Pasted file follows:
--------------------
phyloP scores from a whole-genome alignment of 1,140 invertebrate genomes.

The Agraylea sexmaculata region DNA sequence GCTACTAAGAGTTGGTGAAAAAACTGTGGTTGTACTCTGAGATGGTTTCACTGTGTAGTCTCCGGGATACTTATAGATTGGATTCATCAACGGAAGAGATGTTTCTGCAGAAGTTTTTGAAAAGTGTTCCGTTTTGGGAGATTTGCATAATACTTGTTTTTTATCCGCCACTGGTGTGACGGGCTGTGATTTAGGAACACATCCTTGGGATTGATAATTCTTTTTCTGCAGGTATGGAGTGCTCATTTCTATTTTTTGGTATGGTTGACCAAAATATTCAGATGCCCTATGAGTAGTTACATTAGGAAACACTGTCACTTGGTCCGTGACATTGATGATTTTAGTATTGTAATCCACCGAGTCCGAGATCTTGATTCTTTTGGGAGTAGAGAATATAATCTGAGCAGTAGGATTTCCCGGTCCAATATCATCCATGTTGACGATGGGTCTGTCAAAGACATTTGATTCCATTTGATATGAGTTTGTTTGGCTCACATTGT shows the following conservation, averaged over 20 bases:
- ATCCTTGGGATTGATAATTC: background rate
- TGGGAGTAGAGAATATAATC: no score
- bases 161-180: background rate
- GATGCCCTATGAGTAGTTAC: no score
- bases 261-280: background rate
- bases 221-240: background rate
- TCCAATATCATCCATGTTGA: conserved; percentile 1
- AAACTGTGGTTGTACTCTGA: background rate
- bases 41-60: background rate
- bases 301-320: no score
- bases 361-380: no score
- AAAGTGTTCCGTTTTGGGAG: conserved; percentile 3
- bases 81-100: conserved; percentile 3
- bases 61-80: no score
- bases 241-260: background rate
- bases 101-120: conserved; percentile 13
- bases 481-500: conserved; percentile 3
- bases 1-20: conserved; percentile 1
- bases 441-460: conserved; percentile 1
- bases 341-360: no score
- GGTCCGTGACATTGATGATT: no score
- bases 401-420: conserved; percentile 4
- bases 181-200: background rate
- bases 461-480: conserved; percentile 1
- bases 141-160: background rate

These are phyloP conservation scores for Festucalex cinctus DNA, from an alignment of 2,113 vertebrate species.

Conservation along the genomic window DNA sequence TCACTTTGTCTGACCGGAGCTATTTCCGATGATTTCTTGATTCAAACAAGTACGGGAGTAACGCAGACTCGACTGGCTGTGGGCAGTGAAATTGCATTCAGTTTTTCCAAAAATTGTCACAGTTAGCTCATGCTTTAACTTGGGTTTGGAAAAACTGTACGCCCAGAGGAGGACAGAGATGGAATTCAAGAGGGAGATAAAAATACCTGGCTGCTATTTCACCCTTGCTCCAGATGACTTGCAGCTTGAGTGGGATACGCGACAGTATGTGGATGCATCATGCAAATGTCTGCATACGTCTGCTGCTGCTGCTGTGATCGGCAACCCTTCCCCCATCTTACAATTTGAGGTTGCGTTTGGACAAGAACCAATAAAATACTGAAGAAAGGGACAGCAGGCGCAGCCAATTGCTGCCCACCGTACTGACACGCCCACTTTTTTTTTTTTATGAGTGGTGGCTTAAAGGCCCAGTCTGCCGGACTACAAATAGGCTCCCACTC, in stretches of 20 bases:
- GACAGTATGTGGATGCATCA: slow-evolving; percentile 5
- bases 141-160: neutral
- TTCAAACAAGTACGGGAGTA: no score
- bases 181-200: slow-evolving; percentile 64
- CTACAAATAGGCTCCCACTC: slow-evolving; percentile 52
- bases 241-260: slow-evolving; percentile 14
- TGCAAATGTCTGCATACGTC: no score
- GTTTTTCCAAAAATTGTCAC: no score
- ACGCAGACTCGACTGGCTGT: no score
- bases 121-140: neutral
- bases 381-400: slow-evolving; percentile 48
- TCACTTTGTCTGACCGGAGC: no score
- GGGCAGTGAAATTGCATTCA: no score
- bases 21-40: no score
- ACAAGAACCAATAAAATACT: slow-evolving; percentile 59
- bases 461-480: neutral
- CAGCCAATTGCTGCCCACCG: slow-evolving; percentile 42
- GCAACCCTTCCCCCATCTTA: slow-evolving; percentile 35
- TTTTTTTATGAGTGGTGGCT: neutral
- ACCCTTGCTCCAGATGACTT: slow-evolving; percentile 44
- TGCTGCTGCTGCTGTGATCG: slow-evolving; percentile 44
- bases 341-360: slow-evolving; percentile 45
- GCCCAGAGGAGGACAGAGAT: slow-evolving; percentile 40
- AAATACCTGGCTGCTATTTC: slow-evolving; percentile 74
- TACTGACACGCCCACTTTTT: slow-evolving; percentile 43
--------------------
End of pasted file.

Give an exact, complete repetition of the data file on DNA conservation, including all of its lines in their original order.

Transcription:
phyloP scores from a whole-genome alignment of 1,140 invertebrate genomes.

The Agraylea sexmaculata region DNA sequence GCTACTAAGAGTTGGTGAAAAAACTGTGGTTGTACTCTGAGATGGTTTCACTGTGTAGTCTCCGGGATACTTATAGATTGGATTCATCAACGGAAGAGATGTTTCTGCAGAAGTTTTTGAAAAGTGTTCCGTTTTGGGAGATTTGCATAATACTTGTTTTTTATCCGCCACTGGTGTGACGGGCTGTGATTTAGGAACACATCCTTGGGATTGATAATTCTTTTTCTGCAGGTATGGAGTGCTCATTTCTATTTTTTGGTATGGTTGACCAAAATATTCAGATGCCCTATGAGTAGTTACATTAGGAAACACTGTCACTTGGTCCGTGACATTGATGATTTTAGTATTGTAATCCACCGAGTCCGAGATCTTGATTCTTTTGGGAGTAGAGAATATAATCTGAGCAGTAGGATTTCCCGGTCCAATATCATCCATGTTGACGATGGGTCTGTCAAAGACATTTGATTCCATTTGATATGAGTTTGTTTGGCTCACATTGT shows the following conservation, averaged over 20 bases:
- ATCCTTGGGATTGATAATTC: background rate
- TGGGAGTAGAGAATATAATC: no score
- bases 161-180: background rate
- GATGCCCTATGAGTAGTTAC: no score
- bases 261-280: background rate
- bases 221-240: background rate
- TCCAATATCATCCATGTTGA: conserved; percentile 1
- AAACTGTGGTTGTACTCTGA: background rate
- bases 41-60: background rate
- bases 301-320: no score
- bases 361-380: no score
- AAAGTGTTCCGTTTTGGGAG: conserved; percentile 3
- bases 81-100: conserved; percentile 3
- bases 61-80: no score
- bases 241-260: background rate
- bases 101-120: conserved; percentile 13
- bases 481-500: conserved; percentile 3
- bases 1-20: conserved; percentile 1
- bases 441-460: conserved; percentile 1
- bases 341-360: no score
- GGTCCGTGACATTGATGATT: no score
- bases 401-420: conserved; percentile 4
- bases 181-200: background rate
- bases 461-480: conserved; percentile 1
- bases 141-160: background rate

These are phyloP conservation scores for Festucalex cinctus DNA, from an alignment of 2,113 vertebrate species.

Conservation along the genomic window DNA sequence TCACTTTGTCTGACCGGAGCTATTTCCGATGATTTCTTGATTCAAACAAGTACGGGAGTAACGCAGACTCGACTGGCTGTGGGCAGTGAAATTGCATTCAGTTTTTCCAAAAATTGTCACAGTTAGCTCATGCTTTAACTTGGGTTTGGAAAAACTGTACGCCCAGAGGAGGACAGAGATGGAATTCAAGAGGGAGATAAAAATACCTGGCTGCTATTTCACCCTTGCTCCAGATGACTTGCAGCTTGAGTGGGATACGCGACAGTATGTGGATGCATCATGCAAATGTCTGCATACGTCTGCTGCTGCTGCTGTGATCGGCAACCCTTCCCCCATCTTACAATTTGAGGTTGCGTTTGGACAAGAACCAATAAAATACTGAAGAAAGGGACAGCAGGCGCAGCCAATTGCTGCCCACCGTACTGACACGCCCACTTTTTTTTTTTTATGAGTGGTGGCTTAAAGGCCCAGTCTGCCGGACTACAAATAGGCTCCCACTC, in stretches of 20 bases:
- GACAGTATGTGGATGCATCA: slow-evolving; percentile 5
- bases 141-160: neutral
- TTCAAACAAGTACGGGAGTA: no score
- bases 181-200: slow-evolving; percentile 64
- CTACAAATAGGCTCCCACTC: slow-evolving; percentile 52
- bases 241-260: slow-evolving; percentile 14
- TGCAAATGTCTGCATACGTC: no score
- GTTTTTCCAAAAATTGTCAC: no score
- ACGCAGACTCGACTGGCTGT: no score
- bases 121-140: neutral
- bases 381-400: slow-evolving; percentile 48
- TCACTTTGTCTGACCGGAGC: no score
- GGGCAGTGAAATTGCATTCA: no score
- bases 21-40: no score
- ACAAGAACCAATAAAATACT: slow-evolving; percentile 59
- bases 461-480: neutral
- CAGCCAATTGCTGCCCACCG: slow-evolving; percentile 42
- GCAACCCTTCCCCCATCTTA: slow-evolving; percentile 35
- TTTTTTTATGAGTGGTGGCT: neutral
- ACCCTTGCTCCAGATGACTT: slow-evolving; percentile 44
- TGCTGCTGCTGCTGTGATCG: slow-evolving; percentile 44
- bases 341-360: slow-evolving; percentile 45
- GCCCAGAGGAGGACAGAGAT: slow-evolving; percentile 40
- AAATACCTGGCTGCTATTTC: slow-evolving; percentile 74
- TACTGACACGCCCACTTTTT: slow-evolving; percentile 43